The ancient rabbis (late first-sixth centuries C.E.) developed the notion that the revelation at Mt. Sinai consisted of two complementary parts: the written Torah (the Pentateuch) and the Oral Torah. The Oral Torah was believed to provide the interpretations and explanations that make God’s written revelation applicable to life in every age. In turn, this Oral Torah is traditionally divided between law (halakhah) and lore (aggadah). These are complementary, expressing the two genres of tradition that came to be redacted as rabbinic literature. H. N. Bialik, the “poet laureate” of modern Israel, has succinctly expressed the relationship between Jewish law and lore:
“Like ice and water, Halakhah and Aggadah are really two things in one, two facets of the same entity.”a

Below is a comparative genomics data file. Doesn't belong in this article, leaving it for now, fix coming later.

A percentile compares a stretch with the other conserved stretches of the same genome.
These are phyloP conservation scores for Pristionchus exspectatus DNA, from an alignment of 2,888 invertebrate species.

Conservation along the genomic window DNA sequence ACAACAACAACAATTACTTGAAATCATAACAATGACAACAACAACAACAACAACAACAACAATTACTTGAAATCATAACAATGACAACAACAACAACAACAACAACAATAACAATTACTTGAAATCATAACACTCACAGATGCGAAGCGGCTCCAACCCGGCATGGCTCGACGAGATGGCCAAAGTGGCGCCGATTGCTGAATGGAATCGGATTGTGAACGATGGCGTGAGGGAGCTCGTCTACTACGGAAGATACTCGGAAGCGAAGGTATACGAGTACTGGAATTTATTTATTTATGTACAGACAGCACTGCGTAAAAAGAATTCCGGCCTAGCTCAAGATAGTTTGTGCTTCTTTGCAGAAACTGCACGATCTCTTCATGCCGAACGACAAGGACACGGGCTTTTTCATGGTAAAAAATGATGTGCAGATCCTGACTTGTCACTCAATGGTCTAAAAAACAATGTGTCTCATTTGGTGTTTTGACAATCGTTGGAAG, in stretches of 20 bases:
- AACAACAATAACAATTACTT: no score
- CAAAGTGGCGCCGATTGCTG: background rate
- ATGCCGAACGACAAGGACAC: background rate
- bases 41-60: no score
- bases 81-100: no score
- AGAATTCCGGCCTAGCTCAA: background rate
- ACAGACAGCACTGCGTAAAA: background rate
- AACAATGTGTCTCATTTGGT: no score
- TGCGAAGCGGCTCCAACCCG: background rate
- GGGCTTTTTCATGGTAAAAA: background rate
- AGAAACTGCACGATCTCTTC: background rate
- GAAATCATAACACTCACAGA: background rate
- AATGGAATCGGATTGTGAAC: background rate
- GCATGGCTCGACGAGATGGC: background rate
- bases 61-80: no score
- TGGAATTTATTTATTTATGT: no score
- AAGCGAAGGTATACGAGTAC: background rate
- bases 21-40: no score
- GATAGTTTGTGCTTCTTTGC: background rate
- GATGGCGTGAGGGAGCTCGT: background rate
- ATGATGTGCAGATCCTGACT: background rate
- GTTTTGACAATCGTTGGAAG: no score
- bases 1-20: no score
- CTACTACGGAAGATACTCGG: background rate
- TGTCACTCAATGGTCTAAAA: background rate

Rabbinic literature, and the related targums (Aramaic Biblical paraphrases) and liturgy (including piyyutim, or synagogue poetry), generally originated in the land of Israel and in Babylonia (modern Iraq). The process of literary redaction began in the early third century C.E. and continued well into the Middle Ages. Rabbinic texts and targums have their own compositional and redactional histories. The final redactor of each text often showed great originality. At the same time, these texts often contain traditions that reflect a date much earlier than the moment of final literary redaction.
The following are brief descriptions and rough dates of the literary sources cited in the accompanying article:
c. 200 C.E.